Posted on July 18, 2019
The Things of Things (IoT) continues to grow at a remarkable rate with analysts predicting the global IoT market, worth a dizzying half a trillion dollars by 2021.
But experts have also noticed another IOT trend: dangerous salmon security.
In this article, we give you a little background on the security issues that affect the Internet of Things, as well as a few simple steps you can take to make your home a safer place both today and in the years to come.
What is an IoT device?
Since we are talking about IoT at home (as opposed to in the workplace or other public places), it is enough to say that any "smart" device or device in your home connected to other devices over the Internet qualifies as one thing of things "thing". In addition, IoT also involves collecting and analyzing user data to improve performance ̵
The most common examples of IoT devices are probably virtual assistants such as Amazon Alexa or Google Home, but a surprising number of other home appliances have already connected smart versions. From refrigerators who know when you have low milk on the baby screens that can be accessed remotely from the iPhone, the list of IoT things grows longer in the day.
Why would anyone hack a baby monitor?
A major challenge to making IOT safer has made the public understand the potential security risks of having home networking equipment. And part of the problem is that the idea of hacking the refrigerator just seems a little … stupid.
Imagine why bad actors would try to break into a computer network, but why would anyone have hacked a thermostat or a baby monitor? Then the answers may surprise you.
Here are just a few options:
- Creating a Million Things Army
Malicious actors have managed to infect a large number of malicious software IoT devices that cause them to send fake connection requests to a site – overwhelmingly and crash the targeted site. Called "botnets", these armies of zombie units have already been used by hackers to perform criminal attacks on businesses and universities.
- To my cryptocurrency
Hackers are working on ways to exploit the distributed computing power of botnets to do more than just attack websites: IoT botnet cryptomining is also on the rise. Criminals have already managed to use the resources of a large number of compromised machines – including IoT devices – to lessen the Monero crypto curve.
- Attaching Common 2.0
Time was a burglary having to look for potential targets after driving suspiciously around a neighborhood, potentially attracting unwanted attention from residents or police. In the wrong hands, data from a hacked IoT device can be a valuable source of information about a household's habits as if the owners are likely to be gone.
What can you do to protect yourself?
- Make a reality check
Before connecting to a new device, ask yourself: Is my espresso machine really connected to the Internet? Only you can decide which rewards justify the potential risks, but sometimes IOT security can be so simple that you don't connect to your smart device in the first place. So take a second to think about things and remember that you don't have to connect to everything for the internet!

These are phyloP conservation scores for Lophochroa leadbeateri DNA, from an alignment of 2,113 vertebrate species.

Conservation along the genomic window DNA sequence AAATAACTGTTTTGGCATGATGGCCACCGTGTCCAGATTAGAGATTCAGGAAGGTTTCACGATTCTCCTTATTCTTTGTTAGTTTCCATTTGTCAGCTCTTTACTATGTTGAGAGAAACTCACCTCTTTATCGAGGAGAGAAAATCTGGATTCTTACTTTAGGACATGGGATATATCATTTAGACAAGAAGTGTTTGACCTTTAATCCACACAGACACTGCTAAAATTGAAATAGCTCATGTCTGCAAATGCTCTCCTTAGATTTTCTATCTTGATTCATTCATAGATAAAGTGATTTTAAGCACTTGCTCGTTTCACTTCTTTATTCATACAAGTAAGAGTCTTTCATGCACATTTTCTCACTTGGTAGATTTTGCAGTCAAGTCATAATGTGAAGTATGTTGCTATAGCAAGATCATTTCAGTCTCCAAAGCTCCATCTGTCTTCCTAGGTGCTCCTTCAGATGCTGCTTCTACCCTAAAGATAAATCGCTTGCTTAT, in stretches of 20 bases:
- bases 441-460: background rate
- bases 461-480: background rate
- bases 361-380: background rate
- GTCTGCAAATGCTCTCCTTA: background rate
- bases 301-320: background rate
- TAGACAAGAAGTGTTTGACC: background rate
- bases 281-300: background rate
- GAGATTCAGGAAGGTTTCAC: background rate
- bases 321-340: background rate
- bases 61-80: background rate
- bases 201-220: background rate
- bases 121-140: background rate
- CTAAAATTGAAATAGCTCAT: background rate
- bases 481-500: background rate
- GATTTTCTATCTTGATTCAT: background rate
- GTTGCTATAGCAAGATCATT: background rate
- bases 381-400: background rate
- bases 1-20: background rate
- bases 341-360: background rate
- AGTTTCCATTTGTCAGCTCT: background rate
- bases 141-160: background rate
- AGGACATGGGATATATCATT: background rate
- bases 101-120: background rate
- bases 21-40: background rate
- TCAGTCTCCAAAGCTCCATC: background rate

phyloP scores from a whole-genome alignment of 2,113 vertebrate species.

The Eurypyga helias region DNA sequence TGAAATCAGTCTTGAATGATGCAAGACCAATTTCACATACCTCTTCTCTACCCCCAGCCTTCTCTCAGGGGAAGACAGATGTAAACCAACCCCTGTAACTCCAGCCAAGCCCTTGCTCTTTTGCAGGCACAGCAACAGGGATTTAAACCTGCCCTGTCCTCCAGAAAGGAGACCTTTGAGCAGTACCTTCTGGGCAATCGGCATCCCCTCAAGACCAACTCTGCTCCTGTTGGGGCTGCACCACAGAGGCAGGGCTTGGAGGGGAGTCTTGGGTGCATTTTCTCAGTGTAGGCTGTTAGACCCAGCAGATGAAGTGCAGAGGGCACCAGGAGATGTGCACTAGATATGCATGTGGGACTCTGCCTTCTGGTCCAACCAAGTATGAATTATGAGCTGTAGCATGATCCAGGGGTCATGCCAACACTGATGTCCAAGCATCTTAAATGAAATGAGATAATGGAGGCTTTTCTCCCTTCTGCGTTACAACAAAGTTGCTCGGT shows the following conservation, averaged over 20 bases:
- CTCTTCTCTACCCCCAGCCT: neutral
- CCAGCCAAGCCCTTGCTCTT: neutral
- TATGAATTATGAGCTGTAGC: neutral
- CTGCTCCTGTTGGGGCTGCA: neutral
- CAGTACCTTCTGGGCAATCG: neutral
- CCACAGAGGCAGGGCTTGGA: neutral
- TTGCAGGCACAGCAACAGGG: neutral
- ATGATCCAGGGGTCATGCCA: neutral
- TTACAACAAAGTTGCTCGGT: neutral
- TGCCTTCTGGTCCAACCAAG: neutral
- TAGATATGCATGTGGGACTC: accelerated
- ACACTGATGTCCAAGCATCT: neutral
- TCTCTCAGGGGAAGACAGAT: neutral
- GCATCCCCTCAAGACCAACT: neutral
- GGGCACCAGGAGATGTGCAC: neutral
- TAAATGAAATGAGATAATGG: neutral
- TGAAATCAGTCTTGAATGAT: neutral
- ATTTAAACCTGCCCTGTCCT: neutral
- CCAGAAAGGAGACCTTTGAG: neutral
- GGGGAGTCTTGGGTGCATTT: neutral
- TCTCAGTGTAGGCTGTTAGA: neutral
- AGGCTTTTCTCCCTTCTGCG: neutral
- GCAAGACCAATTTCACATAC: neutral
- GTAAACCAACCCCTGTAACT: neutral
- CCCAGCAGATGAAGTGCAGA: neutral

- Changing the Default Settings
Many IoT devices come with standard preset passwords and can be connected and used without changing them! This makes it obviously difficult for malware writers to make attacks that only try known standard passwords before accessing a device. So, when you connect to a new IoT device, instantly change the factory default password, and create strong, unique passwords for each device you use.
- Keep things separated
Consider the benefits of separating your IoT devices from the rest of your digital world. You might want to set up a special WiFi network that you only use for IoT stuff. Take the extra step of using a separate email address to register IoT devices and don't use it for anything else.
- Herd your network security
Do everything you can to make your network difficult to attack. Do not use standard router names, as this may reveal manufacturer or model information that an attacker may exploit. Instead, give the router a unique name that does not provide any identifying information. Use a strong encryption standard like WPA2 and always ensure your network passwords are as robust as possible.
- Refresh the fridge!
Recognized manufacturers are aware of the security risk of IoT stuff, and release regular firmware updates. Some even build security software in their devices. If automatic updates and common virus scans are available for the device, they should be enabled. If not, consider visiting the manufacturer's website regularly to download firmware updates.
The Internet of Things is here to stay and will only become a more pervasive part of our lives. We hope manufacturers will become more aware of the security that the industry is developing, but at present it is important that anyone using IoT devices at home is aware of the potential risks, so that they can take steps to protect themselves.